Warning: This post does not have subheads, bullets, or lists. Just good old fashioned prose will fill your RSS feed today, so if you don’t have the time to read full paragraphs, I suggest you save this for later (or cheat the system and mark it as read, if you’d like). While I hope you stick around, I won’t be offended if you leave. We’re a fast-paced culture, and I don’t know about you, but I need a breather. Join me, if you can.
Last night, I had the fantastic opportunity to hang out at the Capital City Brewing Company with some of the brightest bloggers from Gen Y. As many of you know, I am part of the growing BrazenCareerist blogging community – a group blog written by Gen Y professionals – and the guys behind BC, Ryan Healy and Ryan Paugh, hosted a meet up for those in the D.C. area. Besides being a great time, the event also rekindled my passion for writing… which was the whole reason I started blogging back in November.
While sipping a beer and mingling with my new friends, Ryan H. made a joke about how all he seems to blog these days are “5 ways to do this” or “7 ways to do that.” I laughed, and nodded in agreement – my post from yesterday was exactly that.
“But, that’s all people seem to read,” Ryan said.
It’s true. According to my WordPress stats, my most popular posts are my “how to” guides. If a post doesn’t have subheads or lists, I can almost guarantee my readership will be below normal. I stood there thinking about that, when I realized something: I’m not getting paid to blog – I’m doing this for me to help hone my writing skills, to do something I love doing, and to interact with others who might have similar interests.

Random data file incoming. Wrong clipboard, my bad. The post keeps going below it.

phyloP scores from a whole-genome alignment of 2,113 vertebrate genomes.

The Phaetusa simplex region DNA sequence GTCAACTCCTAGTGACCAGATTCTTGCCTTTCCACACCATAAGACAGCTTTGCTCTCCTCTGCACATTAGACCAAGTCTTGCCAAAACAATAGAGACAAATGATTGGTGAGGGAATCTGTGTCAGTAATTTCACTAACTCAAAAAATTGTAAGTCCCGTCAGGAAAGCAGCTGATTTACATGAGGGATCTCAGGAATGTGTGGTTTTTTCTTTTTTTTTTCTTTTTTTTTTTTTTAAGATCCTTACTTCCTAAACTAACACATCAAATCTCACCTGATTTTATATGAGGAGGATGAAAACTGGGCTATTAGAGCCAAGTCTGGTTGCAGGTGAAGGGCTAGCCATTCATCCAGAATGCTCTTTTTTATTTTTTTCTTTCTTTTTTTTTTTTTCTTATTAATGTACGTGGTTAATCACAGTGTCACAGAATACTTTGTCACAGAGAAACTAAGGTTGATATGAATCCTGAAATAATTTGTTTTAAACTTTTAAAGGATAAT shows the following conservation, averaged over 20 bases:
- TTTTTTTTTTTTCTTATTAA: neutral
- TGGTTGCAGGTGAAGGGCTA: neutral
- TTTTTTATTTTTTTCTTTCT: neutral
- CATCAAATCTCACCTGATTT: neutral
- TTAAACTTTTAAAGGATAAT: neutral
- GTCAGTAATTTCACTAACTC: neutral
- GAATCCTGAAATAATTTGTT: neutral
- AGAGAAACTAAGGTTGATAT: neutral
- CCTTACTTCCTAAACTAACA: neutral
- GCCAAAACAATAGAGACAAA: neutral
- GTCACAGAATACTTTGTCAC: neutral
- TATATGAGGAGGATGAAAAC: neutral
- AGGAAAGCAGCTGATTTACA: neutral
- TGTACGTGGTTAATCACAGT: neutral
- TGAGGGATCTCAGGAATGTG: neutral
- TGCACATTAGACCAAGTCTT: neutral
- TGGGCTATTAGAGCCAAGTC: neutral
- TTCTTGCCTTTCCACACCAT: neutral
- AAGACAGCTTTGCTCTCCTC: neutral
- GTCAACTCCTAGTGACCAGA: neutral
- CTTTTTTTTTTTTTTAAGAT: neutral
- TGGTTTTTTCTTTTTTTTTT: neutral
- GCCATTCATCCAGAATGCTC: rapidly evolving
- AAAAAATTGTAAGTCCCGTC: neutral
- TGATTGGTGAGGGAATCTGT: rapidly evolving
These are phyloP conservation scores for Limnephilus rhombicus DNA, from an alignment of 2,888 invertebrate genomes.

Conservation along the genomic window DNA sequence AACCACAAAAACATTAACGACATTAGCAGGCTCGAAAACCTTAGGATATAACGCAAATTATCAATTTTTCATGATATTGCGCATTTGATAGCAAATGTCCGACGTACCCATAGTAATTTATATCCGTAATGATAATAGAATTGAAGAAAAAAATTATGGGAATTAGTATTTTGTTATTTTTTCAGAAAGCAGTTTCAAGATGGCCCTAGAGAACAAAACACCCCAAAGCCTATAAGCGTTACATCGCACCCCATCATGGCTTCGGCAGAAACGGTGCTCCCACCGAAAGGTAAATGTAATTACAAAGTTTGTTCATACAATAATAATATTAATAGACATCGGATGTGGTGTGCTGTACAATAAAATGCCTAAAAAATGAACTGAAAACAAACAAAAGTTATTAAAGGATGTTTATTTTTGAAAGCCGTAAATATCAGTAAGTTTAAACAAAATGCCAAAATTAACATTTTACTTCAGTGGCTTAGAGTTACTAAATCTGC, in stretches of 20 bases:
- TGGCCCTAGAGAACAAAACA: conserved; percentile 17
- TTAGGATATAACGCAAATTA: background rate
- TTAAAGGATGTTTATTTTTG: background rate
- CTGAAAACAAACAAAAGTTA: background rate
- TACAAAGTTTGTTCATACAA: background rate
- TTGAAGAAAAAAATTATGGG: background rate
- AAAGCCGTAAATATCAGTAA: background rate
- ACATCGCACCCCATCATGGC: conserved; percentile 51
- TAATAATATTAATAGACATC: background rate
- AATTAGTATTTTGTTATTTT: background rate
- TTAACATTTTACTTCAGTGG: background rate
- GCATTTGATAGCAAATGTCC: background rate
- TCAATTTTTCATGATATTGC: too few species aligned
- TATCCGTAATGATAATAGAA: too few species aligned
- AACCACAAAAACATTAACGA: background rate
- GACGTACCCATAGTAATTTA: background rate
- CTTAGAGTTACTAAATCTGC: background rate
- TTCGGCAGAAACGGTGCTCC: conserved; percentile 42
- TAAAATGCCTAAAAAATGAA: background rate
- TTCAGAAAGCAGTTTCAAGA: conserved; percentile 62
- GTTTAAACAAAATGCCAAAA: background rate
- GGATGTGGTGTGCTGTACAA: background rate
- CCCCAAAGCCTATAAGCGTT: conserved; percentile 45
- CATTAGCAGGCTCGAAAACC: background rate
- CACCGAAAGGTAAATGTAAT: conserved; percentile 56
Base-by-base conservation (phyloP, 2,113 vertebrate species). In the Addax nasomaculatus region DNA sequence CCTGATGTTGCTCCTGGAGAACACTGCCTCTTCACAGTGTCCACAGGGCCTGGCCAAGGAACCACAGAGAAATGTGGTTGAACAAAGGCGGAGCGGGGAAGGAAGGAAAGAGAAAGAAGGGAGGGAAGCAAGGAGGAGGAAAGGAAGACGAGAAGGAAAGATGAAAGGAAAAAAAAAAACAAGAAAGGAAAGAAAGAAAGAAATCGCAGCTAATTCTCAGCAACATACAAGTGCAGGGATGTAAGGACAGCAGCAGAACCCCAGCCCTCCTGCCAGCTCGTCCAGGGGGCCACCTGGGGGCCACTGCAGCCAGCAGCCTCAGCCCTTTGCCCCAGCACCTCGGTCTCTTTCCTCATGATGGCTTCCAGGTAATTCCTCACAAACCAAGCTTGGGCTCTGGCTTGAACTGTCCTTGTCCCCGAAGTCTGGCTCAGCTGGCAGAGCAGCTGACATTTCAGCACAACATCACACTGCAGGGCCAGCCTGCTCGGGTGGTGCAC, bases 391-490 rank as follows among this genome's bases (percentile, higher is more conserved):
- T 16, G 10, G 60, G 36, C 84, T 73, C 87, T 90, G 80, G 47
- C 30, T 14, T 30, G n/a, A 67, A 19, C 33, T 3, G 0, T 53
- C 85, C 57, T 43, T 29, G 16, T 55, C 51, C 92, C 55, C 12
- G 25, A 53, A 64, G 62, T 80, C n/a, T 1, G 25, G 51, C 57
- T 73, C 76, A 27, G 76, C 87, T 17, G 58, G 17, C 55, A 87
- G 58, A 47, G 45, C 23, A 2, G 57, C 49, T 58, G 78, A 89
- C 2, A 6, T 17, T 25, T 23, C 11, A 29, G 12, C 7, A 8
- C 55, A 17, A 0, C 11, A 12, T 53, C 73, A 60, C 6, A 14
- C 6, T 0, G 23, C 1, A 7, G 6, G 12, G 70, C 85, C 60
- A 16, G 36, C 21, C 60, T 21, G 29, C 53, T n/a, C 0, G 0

But the blogging community can be harsh. When I graduated from college and made the move to D.C. to start my first job, I stopped blogging with any sort of regularity. It was a very stressful time for me and blogging was one of the last things on my mind. I knew I was losing readers and fewer people were linking to me or stopping by for a chat in my comments sections. It came to a point where I dreaded looking at my site stats almost as much as my depleting bank account. Both result in unnecessary bouts of high blood pressure.
Slowly, I started blogging again but nothing changed. Visits to my site stayed static, even on days I posted I’d only see a slight jump. Defeated, I’d hang my head over my battered keyboard. Not even a year old, and my blog had already lost its momentum.
I would ask questions on twitter and no one would @reply me. I wrote what I thought were interested or helpful posts, and even asked questions at the end, with little to no response from my once engaging and insightful readers. I started feeling… invisible.
Talk about depressing.
I thought I had blown my chance and that my blog was fading from the tiny radar it was on a couple of months ago. Then, as I talked to the talented bloggers from BC last night, I realized how whiny and narcissistic I was being. I don’t mind if 500 readers turns into 200, and 200 turns into 10 – those are still 10 people I’m connecting to through my writing, something that would be much more difficult to accomplish without social media and blogging. Just look at all the great people I met last night, people I would never know if it hadn’t been for PR Interactive and BC.